Bering Land Bridge Meeting Scheduled for Fall AGU

Date: 
9 November 1998

Dear Colleague,

When global sea levels are relatively high, as they currently are,
the Bering Strait forms a shallow-water gateway from the Arctic Ocean to
the Bering Sea and Pacific Ocean. During glacial episodes, however, the
Bering Land Bridge emerges in its place to connect Asia and North America.

A planning group is being created within the Nansen Arctic Drilling Program
(NAD) to define scientific objectives and drill sites in this region. Plans
will be based on existing Mineral Management Service (MMS) site surveys and
stratigraphic wells in the Bering Sea. These data, which are from the
Norton, Navarin, Bristol Bay and St. Georges basins, are advantageous for
Quaternary drilling because much is already known from COST (Continental
Offshore Stratigraphic Test) wells. Unfortunately, no continuous coring
data were obtained to provide the details of the paleoenvironmental record.

A meeting is scheduled at the Fall American Geophysical Union (AGU)
conference to seek input from the scientific community for organizing and
preparing an integrated program for scientific drilling on the Bering Land
Bridge.

Scientific objectives unique to the Bering Land Bridge will require
an unusually multidisciplinary approach. Because the Land Bridge is
subaerially exposed during times of low sea level, at least part of the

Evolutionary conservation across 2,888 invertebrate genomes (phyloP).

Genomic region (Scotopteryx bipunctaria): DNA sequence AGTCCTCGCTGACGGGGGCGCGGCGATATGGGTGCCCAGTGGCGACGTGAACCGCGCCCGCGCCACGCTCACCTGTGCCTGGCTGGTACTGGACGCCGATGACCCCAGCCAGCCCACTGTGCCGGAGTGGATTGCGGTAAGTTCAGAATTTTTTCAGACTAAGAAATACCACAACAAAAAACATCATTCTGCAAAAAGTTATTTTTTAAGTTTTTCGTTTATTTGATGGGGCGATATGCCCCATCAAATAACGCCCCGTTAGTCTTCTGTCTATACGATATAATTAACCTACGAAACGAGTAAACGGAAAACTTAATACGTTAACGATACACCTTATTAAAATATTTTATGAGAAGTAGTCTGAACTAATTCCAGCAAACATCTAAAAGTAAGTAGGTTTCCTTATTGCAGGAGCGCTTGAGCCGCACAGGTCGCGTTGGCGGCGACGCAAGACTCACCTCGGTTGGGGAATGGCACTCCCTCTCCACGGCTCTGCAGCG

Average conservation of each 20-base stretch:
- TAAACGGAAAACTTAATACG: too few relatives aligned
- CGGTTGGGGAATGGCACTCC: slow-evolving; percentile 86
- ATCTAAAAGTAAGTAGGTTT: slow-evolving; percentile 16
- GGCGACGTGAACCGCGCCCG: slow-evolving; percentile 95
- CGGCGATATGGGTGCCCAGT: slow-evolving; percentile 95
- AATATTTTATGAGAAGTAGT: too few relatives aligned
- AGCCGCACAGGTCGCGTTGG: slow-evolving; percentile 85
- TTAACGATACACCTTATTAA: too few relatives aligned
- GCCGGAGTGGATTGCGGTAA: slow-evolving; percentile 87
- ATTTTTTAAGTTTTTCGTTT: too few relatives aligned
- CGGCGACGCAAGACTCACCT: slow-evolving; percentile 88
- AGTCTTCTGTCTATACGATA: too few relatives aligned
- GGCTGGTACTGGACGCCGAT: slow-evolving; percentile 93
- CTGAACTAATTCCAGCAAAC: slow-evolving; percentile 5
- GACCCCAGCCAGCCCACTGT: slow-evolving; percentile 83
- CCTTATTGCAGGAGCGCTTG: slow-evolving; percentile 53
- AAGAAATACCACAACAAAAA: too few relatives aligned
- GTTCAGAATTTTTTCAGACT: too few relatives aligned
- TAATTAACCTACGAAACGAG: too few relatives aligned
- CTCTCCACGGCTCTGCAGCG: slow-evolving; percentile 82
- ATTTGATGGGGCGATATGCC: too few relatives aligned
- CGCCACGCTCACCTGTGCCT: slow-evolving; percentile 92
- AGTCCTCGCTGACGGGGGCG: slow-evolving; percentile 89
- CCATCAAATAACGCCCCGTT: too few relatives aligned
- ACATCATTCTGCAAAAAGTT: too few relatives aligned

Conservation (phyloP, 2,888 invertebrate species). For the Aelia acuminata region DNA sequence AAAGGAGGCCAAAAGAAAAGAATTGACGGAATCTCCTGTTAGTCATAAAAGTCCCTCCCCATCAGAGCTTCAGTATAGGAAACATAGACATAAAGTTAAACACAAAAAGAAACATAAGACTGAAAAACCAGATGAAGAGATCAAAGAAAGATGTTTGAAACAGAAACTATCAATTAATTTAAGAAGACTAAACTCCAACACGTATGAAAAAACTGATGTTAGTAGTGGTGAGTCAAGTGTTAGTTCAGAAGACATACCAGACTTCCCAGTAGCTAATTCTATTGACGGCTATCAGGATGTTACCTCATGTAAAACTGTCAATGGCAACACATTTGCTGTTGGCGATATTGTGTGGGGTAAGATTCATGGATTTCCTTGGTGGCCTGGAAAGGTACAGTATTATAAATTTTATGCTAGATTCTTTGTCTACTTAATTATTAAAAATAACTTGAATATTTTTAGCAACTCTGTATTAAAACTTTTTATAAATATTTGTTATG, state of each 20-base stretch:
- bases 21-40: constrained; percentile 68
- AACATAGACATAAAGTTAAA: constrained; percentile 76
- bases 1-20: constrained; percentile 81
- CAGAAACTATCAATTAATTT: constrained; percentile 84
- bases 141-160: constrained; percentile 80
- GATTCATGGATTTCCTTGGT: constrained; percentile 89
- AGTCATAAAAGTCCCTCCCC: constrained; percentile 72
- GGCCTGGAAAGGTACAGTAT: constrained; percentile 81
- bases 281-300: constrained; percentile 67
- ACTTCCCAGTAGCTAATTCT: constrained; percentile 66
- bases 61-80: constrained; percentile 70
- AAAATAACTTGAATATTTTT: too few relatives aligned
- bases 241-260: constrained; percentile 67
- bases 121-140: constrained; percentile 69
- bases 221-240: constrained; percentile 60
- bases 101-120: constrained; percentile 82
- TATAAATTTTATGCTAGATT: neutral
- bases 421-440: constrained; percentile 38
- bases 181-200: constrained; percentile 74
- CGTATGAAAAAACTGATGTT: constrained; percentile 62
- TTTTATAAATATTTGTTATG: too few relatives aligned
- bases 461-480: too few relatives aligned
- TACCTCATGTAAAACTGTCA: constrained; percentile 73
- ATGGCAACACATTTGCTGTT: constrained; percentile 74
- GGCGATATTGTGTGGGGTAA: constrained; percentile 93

sedimentary record encountered during drilling is likely to be terrestrial.
It may include peats, lake sediments, loess, terrestrial permafrost and
periglacial features, and glacial deposits. In ideal cases, it will contain
alternating sequences of terrestrial and marine sediments, perhaps
recording dozens of the sea-level changes which occurred throughout the
Pleistocene in response to the climate driven waxing and waning of
continental ice sheets. Volcanism has been important on and around the
margin of the Bering Land Bridge during the Quaternary, thus tephras and
other volcanic deposits will also be present. Furthermore, the Bering Land
Bridge has recently been proposed as an active plate boundary between Asia
and North America, suggesting that neotectonic features are likely be
encountered during scientific drilling.

The Bering Land Bridge meeting will be held at the Moscone Center,
Room 258/260 on Monday, 7 December from 1530-1730. An Ocean Drilling
Program (ODP) town meeting will be held in MC Room 125 at 1730. Those
interested are encouraged to attend the NAD meeting first and then move to
the ODP meeting where coincident drilling interests can be explored.

For more information, contact Jim Beget (ffjeb1@uaf.edu) or Andrea Johnson
(ajohnson@brook.edu).